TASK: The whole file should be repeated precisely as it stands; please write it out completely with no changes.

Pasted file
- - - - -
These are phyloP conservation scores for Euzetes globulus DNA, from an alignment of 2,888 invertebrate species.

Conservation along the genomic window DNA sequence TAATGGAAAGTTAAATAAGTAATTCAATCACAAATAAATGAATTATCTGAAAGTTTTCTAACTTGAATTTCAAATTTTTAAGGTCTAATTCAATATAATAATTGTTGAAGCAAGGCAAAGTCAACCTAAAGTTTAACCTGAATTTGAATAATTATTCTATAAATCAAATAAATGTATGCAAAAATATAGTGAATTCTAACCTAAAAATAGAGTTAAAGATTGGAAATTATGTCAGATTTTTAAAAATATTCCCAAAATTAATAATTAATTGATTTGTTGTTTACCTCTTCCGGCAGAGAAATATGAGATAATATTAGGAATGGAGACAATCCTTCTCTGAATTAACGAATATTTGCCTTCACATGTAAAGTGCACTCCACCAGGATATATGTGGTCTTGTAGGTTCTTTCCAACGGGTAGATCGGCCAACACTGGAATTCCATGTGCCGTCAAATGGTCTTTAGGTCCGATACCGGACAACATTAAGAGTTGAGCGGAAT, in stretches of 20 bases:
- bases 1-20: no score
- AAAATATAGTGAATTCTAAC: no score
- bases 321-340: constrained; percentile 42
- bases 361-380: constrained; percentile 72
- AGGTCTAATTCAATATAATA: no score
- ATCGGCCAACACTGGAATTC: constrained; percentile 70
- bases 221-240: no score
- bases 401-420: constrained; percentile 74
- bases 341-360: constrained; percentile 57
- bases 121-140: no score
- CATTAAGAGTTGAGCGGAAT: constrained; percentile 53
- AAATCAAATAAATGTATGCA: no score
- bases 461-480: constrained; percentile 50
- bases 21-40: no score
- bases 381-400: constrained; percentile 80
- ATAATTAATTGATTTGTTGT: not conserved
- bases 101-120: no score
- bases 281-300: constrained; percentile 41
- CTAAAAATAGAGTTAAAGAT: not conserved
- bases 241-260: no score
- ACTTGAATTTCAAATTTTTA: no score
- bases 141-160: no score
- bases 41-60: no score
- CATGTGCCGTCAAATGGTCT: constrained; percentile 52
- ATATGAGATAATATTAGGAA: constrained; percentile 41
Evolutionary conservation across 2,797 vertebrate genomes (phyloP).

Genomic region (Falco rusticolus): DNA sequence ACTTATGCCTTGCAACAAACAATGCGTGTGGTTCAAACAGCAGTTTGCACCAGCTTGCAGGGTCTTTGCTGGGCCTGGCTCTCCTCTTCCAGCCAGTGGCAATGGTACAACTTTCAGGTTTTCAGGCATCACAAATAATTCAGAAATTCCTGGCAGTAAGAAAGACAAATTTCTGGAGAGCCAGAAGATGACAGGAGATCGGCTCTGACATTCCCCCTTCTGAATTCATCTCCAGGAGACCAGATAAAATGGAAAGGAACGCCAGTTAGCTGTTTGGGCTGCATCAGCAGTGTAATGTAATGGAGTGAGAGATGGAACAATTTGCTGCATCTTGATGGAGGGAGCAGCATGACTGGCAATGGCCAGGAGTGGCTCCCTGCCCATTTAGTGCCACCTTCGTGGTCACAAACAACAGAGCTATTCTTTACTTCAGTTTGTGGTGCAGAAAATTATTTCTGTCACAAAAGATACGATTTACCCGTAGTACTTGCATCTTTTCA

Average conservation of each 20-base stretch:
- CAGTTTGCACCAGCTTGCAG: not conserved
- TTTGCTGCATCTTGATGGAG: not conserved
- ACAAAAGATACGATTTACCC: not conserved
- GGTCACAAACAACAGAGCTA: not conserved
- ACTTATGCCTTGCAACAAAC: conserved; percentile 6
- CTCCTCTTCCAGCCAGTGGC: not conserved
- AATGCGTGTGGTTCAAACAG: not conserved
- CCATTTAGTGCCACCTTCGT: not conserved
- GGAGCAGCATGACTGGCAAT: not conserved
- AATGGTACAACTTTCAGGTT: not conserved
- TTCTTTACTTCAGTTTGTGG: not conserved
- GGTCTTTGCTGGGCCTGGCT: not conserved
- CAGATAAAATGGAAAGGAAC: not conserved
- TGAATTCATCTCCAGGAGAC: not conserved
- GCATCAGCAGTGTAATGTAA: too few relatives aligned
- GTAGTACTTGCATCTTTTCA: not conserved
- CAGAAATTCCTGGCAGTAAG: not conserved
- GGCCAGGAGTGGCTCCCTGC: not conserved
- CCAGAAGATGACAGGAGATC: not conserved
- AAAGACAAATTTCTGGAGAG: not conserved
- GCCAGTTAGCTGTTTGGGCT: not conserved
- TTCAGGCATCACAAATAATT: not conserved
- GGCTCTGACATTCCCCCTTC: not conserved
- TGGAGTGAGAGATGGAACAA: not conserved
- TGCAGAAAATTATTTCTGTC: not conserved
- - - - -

These are phyloP conservation scores for Euzetes globulus DNA, from an alignment of 2,888 invertebrate species.

Conservation along the genomic window DNA sequence TAATGGAAAGTTAAATAAGTAATTCAATCACAAATAAATGAATTATCTGAAAGTTTTCTAACTTGAATTTCAAATTTTTAAGGTCTAATTCAATATAATAATTGTTGAAGCAAGGCAAAGTCAACCTAAAGTTTAACCTGAATTTGAATAATTATTCTATAAATCAAATAAATGTATGCAAAAATATAGTGAATTCTAACCTAAAAATAGAGTTAAAGATTGGAAATTATGTCAGATTTTTAAAAATATTCCCAAAATTAATAATTAATTGATTTGTTGTTTACCTCTTCCGGCAGAGAAATATGAGATAATATTAGGAATGGAGACAATCCTTCTCTGAATTAACGAATATTTGCCTTCACATGTAAAGTGCACTCCACCAGGATATATGTGGTCTTGTAGGTTCTTTCCAACGGGTAGATCGGCCAACACTGGAATTCCATGTGCCGTCAAATGGTCTTTAGGTCCGATACCGGACAACATTAAGAGTTGAGCGGAAT, in stretches of 20 bases:
- bases 1-20: no score
- AAAATATAGTGAATTCTAAC: no score
- bases 321-340: constrained; percentile 42
- bases 361-380: constrained; percentile 72
- AGGTCTAATTCAATATAATA: no score
- ATCGGCCAACACTGGAATTC: constrained; percentile 70
- bases 221-240: no score
- bases 401-420: constrained; percentile 74
- bases 341-360: constrained; percentile 57
- bases 121-140: no score
- CATTAAGAGTTGAGCGGAAT: constrained; percentile 53
- AAATCAAATAAATGTATGCA: no score
- bases 461-480: constrained; percentile 50
- bases 21-40: no score
- bases 381-400: constrained; percentile 80
- ATAATTAATTGATTTGTTGT: not conserved
- bases 101-120: no score
- bases 281-300: constrained; percentile 41
- CTAAAAATAGAGTTAAAGAT: not conserved
- bases 241-260: no score
- ACTTGAATTTCAAATTTTTA: no score
- bases 141-160: no score
- bases 41-60: no score
- CATGTGCCGTCAAATGGTCT: constrained; percentile 52
- ATATGAGATAATATTAGGAA: constrained; percentile 41
Evolutionary conservation across 2,797 vertebrate genomes (phyloP).

Genomic region (Falco rusticolus): DNA sequence ACTTATGCCTTGCAACAAACAATGCGTGTGGTTCAAACAGCAGTTTGCACCAGCTTGCAGGGTCTTTGCTGGGCCTGGCTCTCCTCTTCCAGCCAGTGGCAATGGTACAACTTTCAGGTTTTCAGGCATCACAAATAATTCAGAAATTCCTGGCAGTAAGAAAGACAAATTTCTGGAGAGCCAGAAGATGACAGGAGATCGGCTCTGACATTCCCCCTTCTGAATTCATCTCCAGGAGACCAGATAAAATGGAAAGGAACGCCAGTTAGCTGTTTGGGCTGCATCAGCAGTGTAATGTAATGGAGTGAGAGATGGAACAATTTGCTGCATCTTGATGGAGGGAGCAGCATGACTGGCAATGGCCAGGAGTGGCTCCCTGCCCATTTAGTGCCACCTTCGTGGTCACAAACAACAGAGCTATTCTTTACTTCAGTTTGTGGTGCAGAAAATTATTTCTGTCACAAAAGATACGATTTACCCGTAGTACTTGCATCTTTTCA

Average conservation of each 20-base stretch:
- CAGTTTGCACCAGCTTGCAG: not conserved
- TTTGCTGCATCTTGATGGAG: not conserved
- ACAAAAGATACGATTTACCC: not conserved
- GGTCACAAACAACAGAGCTA: not conserved
- ACTTATGCCTTGCAACAAAC: conserved; percentile 6
- CTCCTCTTCCAGCCAGTGGC: not conserved
- AATGCGTGTGGTTCAAACAG: not conserved
- CCATTTAGTGCCACCTTCGT: not conserved
- GGAGCAGCATGACTGGCAAT: not conserved
- AATGGTACAACTTTCAGGTT: not conserved
- TTCTTTACTTCAGTTTGTGG: not conserved
- GGTCTTTGCTGGGCCTGGCT: not conserved
- CAGATAAAATGGAAAGGAAC: not conserved
- TGAATTCATCTCCAGGAGAC: not conserved
- GCATCAGCAGTGTAATGTAA: too few relatives aligned
- GTAGTACTTGCATCTTTTCA: not conserved
- CAGAAATTCCTGGCAGTAAG: not conserved
- GGCCAGGAGTGGCTCCCTGC: not conserved
- CCAGAAGATGACAGGAGATC: not conserved
- AAAGACAAATTTCTGGAGAG: not conserved
- GCCAGTTAGCTGTTTGGGCT: not conserved
- TTCAGGCATCACAAATAATT: not conserved
- GGCTCTGACATTCCCCCTTC: not conserved
- TGGAGTGAGAGATGGAACAA: not conserved
- TGCAGAAAATTATTTCTGTC: not conserved